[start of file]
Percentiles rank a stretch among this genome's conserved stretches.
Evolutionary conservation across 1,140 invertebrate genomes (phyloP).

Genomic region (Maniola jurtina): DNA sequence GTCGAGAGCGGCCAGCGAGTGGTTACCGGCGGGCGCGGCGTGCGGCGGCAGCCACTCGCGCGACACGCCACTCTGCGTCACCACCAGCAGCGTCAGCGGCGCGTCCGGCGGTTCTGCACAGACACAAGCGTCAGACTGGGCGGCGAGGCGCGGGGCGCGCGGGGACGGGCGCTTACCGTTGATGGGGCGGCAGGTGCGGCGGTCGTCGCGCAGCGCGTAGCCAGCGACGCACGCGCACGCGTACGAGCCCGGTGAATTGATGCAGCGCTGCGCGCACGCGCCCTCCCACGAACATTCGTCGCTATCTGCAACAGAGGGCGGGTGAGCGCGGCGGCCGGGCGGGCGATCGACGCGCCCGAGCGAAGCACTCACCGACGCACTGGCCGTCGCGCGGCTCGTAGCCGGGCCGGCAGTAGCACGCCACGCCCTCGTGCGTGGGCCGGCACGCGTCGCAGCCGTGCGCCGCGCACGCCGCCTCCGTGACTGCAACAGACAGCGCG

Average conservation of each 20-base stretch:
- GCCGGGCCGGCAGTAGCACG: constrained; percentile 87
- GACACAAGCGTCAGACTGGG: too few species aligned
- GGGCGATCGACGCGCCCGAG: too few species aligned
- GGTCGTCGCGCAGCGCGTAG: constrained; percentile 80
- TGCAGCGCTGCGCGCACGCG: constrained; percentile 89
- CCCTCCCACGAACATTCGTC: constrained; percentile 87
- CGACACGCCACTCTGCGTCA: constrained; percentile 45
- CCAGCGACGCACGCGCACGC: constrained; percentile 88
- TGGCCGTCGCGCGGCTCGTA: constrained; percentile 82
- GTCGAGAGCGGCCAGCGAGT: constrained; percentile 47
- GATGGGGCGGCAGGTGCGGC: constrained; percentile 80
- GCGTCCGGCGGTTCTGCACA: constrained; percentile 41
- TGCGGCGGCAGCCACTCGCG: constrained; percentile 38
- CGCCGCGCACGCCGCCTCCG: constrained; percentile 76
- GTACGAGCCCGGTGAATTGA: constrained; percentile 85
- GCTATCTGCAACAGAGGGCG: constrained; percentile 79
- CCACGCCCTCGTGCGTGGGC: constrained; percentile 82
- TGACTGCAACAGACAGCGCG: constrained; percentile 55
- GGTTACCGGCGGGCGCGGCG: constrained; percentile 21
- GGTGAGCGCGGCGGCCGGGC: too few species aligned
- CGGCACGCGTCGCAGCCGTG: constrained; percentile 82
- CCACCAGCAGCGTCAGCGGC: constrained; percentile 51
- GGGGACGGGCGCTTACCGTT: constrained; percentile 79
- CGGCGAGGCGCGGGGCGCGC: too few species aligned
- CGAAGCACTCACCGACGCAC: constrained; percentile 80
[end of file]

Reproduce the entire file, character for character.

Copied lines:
Percentiles rank a stretch among this genome's conserved stretches.
Evolutionary conservation across 1,140 invertebrate genomes (phyloP).

Genomic region (Maniola jurtina): DNA sequence GTCGAGAGCGGCCAGCGAGTGGTTACCGGCGGGCGCGGCGTGCGGCGGCAGCCACTCGCGCGACACGCCACTCTGCGTCACCACCAGCAGCGTCAGCGGCGCGTCCGGCGGTTCTGCACAGACACAAGCGTCAGACTGGGCGGCGAGGCGCGGGGCGCGCGGGGACGGGCGCTTACCGTTGATGGGGCGGCAGGTGCGGCGGTCGTCGCGCAGCGCGTAGCCAGCGACGCACGCGCACGCGTACGAGCCCGGTGAATTGATGCAGCGCTGCGCGCACGCGCCCTCCCACGAACATTCGTCGCTATCTGCAACAGAGGGCGGGTGAGCGCGGCGGCCGGGCGGGCGATCGACGCGCCCGAGCGAAGCACTCACCGACGCACTGGCCGTCGCGCGGCTCGTAGCCGGGCCGGCAGTAGCACGCCACGCCCTCGTGCGTGGGCCGGCACGCGTCGCAGCCGTGCGCCGCGCACGCCGCCTCCGTGACTGCAACAGACAGCGCG

Average conservation of each 20-base stretch:
- GCCGGGCCGGCAGTAGCACG: constrained; percentile 87
- GACACAAGCGTCAGACTGGG: too few species aligned
- GGGCGATCGACGCGCCCGAG: too few species aligned
- GGTCGTCGCGCAGCGCGTAG: constrained; percentile 80
- TGCAGCGCTGCGCGCACGCG: constrained; percentile 89
- CCCTCCCACGAACATTCGTC: constrained; percentile 87
- CGACACGCCACTCTGCGTCA: constrained; percentile 45
- CCAGCGACGCACGCGCACGC: constrained; percentile 88
- TGGCCGTCGCGCGGCTCGTA: constrained; percentile 82
- GTCGAGAGCGGCCAGCGAGT: constrained; percentile 47
- GATGGGGCGGCAGGTGCGGC: constrained; percentile 80
- GCGTCCGGCGGTTCTGCACA: constrained; percentile 41
- TGCGGCGGCAGCCACTCGCG: constrained; percentile 38
- CGCCGCGCACGCCGCCTCCG: constrained; percentile 76
- GTACGAGCCCGGTGAATTGA: constrained; percentile 85
- GCTATCTGCAACAGAGGGCG: constrained; percentile 79
- CCACGCCCTCGTGCGTGGGC: constrained; percentile 82
- TGACTGCAACAGACAGCGCG: constrained; percentile 55
- GGTTACCGGCGGGCGCGGCG: constrained; percentile 21
- GGTGAGCGCGGCGGCCGGGC: too few species aligned
- CGGCACGCGTCGCAGCCGTG: constrained; percentile 82
- CCACCAGCAGCGTCAGCGGC: constrained; percentile 51
- GGGGACGGGCGCTTACCGTT: constrained; percentile 79
- CGGCGAGGCGCGGGGCGCGC: too few species aligned
- CGAAGCACTCACCGACGCAC: constrained; percentile 80